First, we went to lunch at the Black Prince pub (6 Black Prince Road). I heard that it had been refurbished back in December, and the effort appears to have paid off. The interior is lovely, all dark wood, with two fires at either end of the pub. Service was impeccable and all of the bar staff were really friendly. There appears to be a variety of beers on tap. Food was mid-range (think prices similar to The Bear, Camberwell), but good. We ordered two roast dinners (I strongly recommend the cheese/quince tart veggie option), and our only foodie complaint is that the veg. were rather al dente. However, I'm aware that that's something of a fashion statement at the moment so I'm inclined to charitably assume that they weren't just undercooked. I noticed a number of nice touches eg. pie evening on Tuesdays at more than reasonable prices. Mmmm. Pie. I love pie. We will definitely be back for pie night.
Anyhow, the Black Prince is a really lovely pub (I have no connection), and it's definitely cheaper and quieter that The White Hart, and has none of the "ick" of the Dog House. My one issue with the whole experience is actually my fault. The pub markets itself (even on the outside) as a "live sports" venue, which I failed to notice. But even with that knowledge, I feel that there's a slight clash of aims. In order to satisfy both the patrons who are eating, and those who are there for the sport, the TVs show the football without volume and pleasant classical music plays in the background (somewhat frustrating for fans, you might think). Even with that huge concession, it felt a little bit uncomfortable to be surrounded by cheering football fans when trying to eat a roast dinner! My advice to diners is to try and sit in the cove at the other end of the pub, away from the screens. I couldn't quite decide whether the pub was aiming for the monied gay folk of SE11 or trying to be a kind of "local" for football fans (not that these two groups need be different, mind). I'm not convinced that it manage to pull off either as well as it should, but I will definitely be back, and I recommend it to readers!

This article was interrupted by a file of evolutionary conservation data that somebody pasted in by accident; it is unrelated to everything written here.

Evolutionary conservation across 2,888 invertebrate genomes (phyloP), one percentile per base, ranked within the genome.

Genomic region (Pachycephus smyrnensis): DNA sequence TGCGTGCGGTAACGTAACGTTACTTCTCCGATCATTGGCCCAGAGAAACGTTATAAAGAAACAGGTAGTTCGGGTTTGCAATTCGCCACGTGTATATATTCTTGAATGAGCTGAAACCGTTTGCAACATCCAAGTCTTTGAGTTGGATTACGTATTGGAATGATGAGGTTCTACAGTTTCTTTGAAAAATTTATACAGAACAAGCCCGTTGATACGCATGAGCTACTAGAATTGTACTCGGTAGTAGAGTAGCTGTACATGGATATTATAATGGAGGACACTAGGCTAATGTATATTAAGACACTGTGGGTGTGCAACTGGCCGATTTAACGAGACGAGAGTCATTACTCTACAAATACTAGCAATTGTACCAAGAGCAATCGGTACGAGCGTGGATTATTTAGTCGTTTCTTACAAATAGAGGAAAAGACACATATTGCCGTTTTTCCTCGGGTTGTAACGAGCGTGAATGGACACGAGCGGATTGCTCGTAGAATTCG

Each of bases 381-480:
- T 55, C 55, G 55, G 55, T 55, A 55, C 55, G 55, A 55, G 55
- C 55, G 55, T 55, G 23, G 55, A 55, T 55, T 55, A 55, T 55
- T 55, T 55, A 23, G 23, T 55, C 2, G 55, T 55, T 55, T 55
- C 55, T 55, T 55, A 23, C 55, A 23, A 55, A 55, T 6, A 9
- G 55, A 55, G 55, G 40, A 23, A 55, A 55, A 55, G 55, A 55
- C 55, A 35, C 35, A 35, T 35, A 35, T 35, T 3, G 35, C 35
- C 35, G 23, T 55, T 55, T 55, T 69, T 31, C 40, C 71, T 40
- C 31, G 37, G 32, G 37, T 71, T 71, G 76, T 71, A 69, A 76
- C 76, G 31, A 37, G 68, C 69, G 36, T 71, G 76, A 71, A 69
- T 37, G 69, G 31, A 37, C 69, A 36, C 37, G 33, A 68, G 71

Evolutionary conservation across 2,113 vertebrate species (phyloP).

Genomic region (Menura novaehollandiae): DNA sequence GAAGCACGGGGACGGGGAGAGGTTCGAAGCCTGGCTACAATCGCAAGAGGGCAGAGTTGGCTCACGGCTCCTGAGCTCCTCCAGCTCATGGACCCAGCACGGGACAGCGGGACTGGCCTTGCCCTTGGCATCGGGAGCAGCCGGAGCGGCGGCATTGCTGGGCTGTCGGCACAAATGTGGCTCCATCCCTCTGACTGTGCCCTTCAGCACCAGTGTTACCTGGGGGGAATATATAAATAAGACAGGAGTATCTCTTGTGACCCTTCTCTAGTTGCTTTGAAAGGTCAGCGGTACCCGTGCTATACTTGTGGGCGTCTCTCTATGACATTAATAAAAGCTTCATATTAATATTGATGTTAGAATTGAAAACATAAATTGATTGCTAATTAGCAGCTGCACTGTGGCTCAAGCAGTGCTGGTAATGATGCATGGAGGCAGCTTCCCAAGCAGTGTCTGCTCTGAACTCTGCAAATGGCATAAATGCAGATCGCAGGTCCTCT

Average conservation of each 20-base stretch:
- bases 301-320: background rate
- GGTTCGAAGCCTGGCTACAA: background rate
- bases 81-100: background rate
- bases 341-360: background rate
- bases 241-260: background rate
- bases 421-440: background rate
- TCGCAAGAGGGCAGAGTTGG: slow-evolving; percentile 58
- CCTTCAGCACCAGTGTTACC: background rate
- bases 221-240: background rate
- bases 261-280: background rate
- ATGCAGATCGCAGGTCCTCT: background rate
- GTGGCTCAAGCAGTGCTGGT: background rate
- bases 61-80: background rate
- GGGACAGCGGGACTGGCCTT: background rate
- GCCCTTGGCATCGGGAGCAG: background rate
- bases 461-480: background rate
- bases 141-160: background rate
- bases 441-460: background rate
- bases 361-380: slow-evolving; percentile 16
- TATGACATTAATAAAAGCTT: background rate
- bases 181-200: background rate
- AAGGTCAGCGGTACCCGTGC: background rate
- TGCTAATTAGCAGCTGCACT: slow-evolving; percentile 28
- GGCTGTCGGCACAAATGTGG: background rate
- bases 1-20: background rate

The second part of the afternoon was spent visiting The Cinema Museum in Duggard Way. I'd never been before, and wanted to go and check it out, especially as it's currently in danger. It appears the site has been bought by a property developer, who will probably eventually want to turn it into flats. On the one hand, I have some sympathy for their plight, but on the other hand, the museum does come over as a kind of private collection for a select few individuals. It's rarely open to the public, but since they were holding a fund raiser at the weekend, it seemed worth popping in. I'm glad I did. The building that houses the collection is the administration wing of the old Lambeth Workhouse, and it's an exquisite building. I've taken a few photos so you can see what I mean (apologies for quality, but they were taken on my mobile phone camera as I forgot the other one).
The upstairs room is wonderfully light because of large windows on all 3 sides:
The Chaplin figure fits the space perfectly:
Some of the museum memorabilia:
Posters for sale:
This item particularly caught my eye. Although it was taken on the Old Kent Road, it captured a particular era in London when small (though dangerous) cinemas could be opened up in shop fronts. Made me feel quite nostalgic for a time I never knew...
According to their website, the Cinema Museum are looking to move once again (and indeed open the collection to the public) and are considering venues...